Timely advice, support as priests of diocese gather in ‘a difficult moment’
By Tom Dermody
In a time of historic transition in the Diocese of Peoria, more than 100 priests gathered to pray and hear words of encouragement, support, and advice.
“I know this is a difficult moment,” said Bishop Louis Tylka in a heartfelt address at Priest Assembly Days, conducted Oct. 17 and 18 at the Spalding Pastoral Center in Peoria. The gathering came in a month that began with the public release of a new draft of parish models in the “Growing Disciples” pastoral planning process and continues with meetings in every parish to encourage feedback.
The models — drafted after a year of in-depth study and discernment — propose a reorganization of the network of parishes throughout the diocese in order to strengthen the local church for present and future realities. The series of mergers would reduce the number of parishes from 150 to roughly 65.
“I know that what you are being asked to do as priests and parishes, and what we’re being asked to do as a church in Peoria, is a difficult task,” continued Bishop Tylka. “I also know it will get us to a better place, a brighter future.”
Bishop Tylka thanked the priests for their commitment, cooperation, and leadership. He assured them “I am carrying you in my heart” and is praying for them as the Holy Spirit leads and guides the diocese through “a new moment in our life as priests and in the life of the church.”
“A BEAUTIFUL SPRINGTIME”
Offering words of advice and hope were two representatives from the Diocese of Pittsburgh. That diocese went through a similar pastoral planning process last decade that reduced the number of parishes from 188 to 60.
Father Paul Zywan, pastor of the newly formed Triumph of the Holy Cross Parish in Jefferson Hills, acknowledged the transition period was “definitely a purgatory.” His new parish was formed from the merger of four faith communities south of Pittsburgh.
“With a world of uncertainties ahead of you, I’m sure you have an uneasy feeling,” Father Zywan told the priests. But he added that “the storm has passed” and the challenge has led to “a beautiful springtime.”
“It’s not easy going through the process,” said Father Zywan, who at one point had to pause when he recalled weeping when he had to close one of the church buildings in his new parish. “I personally felt the pain of my people,” he said, acknowledging the love people have for their parishes and churches.
But the process, he said, “is not just a challenge but an opportunity in all aspects of priestly ministry, of service to our people, and appreciating the width and depth of the church.”
“What a beautiful springtime for you to not only recognize the importance of your vision of where you want to take God’s people into the future under the direction of your bishop,” said Father Zywan, “but then to actually create that change. It’s a beautiful thing.”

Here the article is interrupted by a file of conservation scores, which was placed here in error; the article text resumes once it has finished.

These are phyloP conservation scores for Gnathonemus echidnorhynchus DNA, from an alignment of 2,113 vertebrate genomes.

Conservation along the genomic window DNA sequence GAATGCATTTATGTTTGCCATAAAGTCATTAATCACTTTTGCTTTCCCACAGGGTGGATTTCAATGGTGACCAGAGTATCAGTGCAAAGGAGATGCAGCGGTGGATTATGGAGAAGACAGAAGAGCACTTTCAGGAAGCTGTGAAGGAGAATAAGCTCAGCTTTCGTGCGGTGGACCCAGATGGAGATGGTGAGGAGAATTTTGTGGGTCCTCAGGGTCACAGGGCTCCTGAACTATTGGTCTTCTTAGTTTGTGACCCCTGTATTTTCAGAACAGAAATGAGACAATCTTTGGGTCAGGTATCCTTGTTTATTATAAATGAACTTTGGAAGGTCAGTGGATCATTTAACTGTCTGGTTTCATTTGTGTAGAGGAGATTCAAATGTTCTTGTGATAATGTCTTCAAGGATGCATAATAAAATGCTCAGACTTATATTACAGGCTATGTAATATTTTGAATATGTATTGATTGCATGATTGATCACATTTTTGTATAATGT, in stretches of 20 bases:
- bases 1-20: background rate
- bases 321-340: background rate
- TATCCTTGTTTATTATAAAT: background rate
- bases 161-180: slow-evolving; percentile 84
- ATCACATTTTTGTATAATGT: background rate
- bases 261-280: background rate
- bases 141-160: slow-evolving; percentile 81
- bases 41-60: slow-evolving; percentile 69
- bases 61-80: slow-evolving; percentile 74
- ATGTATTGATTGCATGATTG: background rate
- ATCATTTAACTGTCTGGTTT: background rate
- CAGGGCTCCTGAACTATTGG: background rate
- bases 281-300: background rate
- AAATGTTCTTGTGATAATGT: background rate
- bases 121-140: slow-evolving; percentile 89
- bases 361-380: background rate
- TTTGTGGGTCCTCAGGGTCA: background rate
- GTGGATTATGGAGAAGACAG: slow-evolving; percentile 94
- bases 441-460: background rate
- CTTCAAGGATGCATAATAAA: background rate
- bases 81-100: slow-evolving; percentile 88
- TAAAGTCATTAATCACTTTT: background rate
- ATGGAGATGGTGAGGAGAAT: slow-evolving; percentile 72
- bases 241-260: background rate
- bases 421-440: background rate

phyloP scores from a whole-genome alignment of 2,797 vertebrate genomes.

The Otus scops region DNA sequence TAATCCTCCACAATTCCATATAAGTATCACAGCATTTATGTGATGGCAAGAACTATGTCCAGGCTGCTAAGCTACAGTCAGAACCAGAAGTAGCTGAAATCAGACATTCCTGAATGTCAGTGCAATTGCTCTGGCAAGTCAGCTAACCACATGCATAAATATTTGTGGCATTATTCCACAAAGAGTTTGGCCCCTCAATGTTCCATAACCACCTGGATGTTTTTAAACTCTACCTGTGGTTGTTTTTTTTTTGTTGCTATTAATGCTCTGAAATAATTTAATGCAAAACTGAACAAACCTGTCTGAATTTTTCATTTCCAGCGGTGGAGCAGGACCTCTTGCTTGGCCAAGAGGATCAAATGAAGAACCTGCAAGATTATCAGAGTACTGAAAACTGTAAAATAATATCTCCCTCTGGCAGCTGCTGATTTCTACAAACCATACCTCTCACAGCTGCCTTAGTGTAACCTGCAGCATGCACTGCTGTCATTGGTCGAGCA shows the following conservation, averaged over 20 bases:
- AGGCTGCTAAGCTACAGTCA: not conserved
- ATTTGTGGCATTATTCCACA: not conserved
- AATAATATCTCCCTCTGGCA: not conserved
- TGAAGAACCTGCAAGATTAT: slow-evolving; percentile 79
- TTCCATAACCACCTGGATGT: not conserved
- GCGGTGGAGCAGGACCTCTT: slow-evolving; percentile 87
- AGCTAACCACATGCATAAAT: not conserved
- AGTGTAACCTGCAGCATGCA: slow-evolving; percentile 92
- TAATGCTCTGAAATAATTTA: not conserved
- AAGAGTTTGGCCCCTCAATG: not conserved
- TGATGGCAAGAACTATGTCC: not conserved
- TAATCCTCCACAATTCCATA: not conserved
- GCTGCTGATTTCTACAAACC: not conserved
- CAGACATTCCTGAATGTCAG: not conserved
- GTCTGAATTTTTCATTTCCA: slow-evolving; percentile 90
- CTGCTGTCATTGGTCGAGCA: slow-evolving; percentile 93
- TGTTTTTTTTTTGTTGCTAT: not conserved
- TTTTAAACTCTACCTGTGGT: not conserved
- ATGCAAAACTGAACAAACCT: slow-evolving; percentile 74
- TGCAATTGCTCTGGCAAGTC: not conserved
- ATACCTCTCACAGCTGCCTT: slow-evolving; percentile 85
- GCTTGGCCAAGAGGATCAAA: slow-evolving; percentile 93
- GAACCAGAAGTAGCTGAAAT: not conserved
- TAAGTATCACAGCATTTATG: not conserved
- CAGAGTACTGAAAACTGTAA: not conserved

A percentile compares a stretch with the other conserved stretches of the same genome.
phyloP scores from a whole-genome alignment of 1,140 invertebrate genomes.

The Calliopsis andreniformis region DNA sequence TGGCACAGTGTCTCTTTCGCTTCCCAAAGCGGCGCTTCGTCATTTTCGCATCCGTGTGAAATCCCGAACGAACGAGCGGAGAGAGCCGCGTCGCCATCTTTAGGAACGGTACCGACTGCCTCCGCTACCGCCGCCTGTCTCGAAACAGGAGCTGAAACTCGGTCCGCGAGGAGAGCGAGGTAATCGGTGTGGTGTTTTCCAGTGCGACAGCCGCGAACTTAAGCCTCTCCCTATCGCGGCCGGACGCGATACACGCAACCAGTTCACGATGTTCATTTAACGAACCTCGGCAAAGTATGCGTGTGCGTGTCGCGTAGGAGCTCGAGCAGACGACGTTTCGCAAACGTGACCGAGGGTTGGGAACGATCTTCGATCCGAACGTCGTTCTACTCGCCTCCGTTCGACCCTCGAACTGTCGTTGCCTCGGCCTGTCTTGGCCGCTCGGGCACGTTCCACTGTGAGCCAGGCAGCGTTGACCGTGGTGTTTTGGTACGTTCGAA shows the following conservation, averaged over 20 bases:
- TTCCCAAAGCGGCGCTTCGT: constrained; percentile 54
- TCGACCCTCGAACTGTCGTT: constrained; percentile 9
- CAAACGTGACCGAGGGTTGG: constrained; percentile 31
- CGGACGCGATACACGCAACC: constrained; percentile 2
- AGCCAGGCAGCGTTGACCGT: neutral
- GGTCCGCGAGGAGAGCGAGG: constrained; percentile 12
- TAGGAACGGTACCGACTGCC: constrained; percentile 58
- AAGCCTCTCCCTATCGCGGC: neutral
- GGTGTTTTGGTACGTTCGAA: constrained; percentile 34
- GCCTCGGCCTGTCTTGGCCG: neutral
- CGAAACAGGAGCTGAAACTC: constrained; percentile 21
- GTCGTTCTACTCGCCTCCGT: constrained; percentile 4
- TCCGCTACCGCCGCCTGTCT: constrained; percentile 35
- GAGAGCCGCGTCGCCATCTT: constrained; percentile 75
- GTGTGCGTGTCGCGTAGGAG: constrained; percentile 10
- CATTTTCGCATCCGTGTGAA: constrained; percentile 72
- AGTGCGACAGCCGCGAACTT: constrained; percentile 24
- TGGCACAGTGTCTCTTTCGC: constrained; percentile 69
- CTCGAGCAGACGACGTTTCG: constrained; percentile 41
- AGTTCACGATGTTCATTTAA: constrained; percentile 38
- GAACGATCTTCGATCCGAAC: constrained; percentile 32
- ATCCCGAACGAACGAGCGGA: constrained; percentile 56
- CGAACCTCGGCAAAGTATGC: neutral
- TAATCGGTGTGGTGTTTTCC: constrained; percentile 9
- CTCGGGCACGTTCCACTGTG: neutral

Among the words of advice Father Zywan offered to priests of the diocese were:
- “Don’t look back. The past is the past.” Father Zywan gave the analogy of trying to drive a car forward while looking only through the rear view mirror. “We have to look forward, out to the horizon, and not be focused just on what we’re preparing for now but the challenges our church will face moving into our future.” That calls for personal change.
- Be steeped in prayer. “I prayed every day, ‘God send into my life those who can help me accomplish your mission. I cannot do this on my own,” said Father Zywan. He added that his prayer life has never been stronger, and it has been “reinvigorating for me and my priesthood to start over again.”
- “Focus on the next generation.” Pour additional resources into reaching youth, young adults, and families not coming to Mass. “Not to the point of neglecting our seniors,” said Father Zywan, “but I think they, too, would be concerned their grandchildren know Jesus Christ, have a house of worship to go to, and a strong form of Catholic formation.”
- “Be sensitive to those hurting.” “Our people need us,” he said. “They may feel broken, and are looking to us for leadership, guidance. The title they honor us as ‘father’ is much more significant today.”
Joining Father Zywan was Bruno Bonacchi of the Catholic Leadership Institute, which is assisting the Diocese of Peoria through the “Growing Disciples” process. He was chief financial officer for the Diocese of Pittsburgh during its pastoral planning process and explained the demographic and cultural changes that led to the initiative there.
Bishop Tylka closed his remarks by citing what he considers the top priority of his life and ministry — making missionary disciples and building an evangelizing church.
“I’m going to work day and night to see that come to fruition,” he said.
Other speakers at the two-day gathering included lay evangelist Michael Gormley, who urged the priests to “personally disciple” their staffs and parishioners, especially as parishes grow larger. Several members of the diocesan Curia offered updates on their work, and Bishop Tylka celebrated Mass for both priests and the Curia at St. Mary’s Cathedral.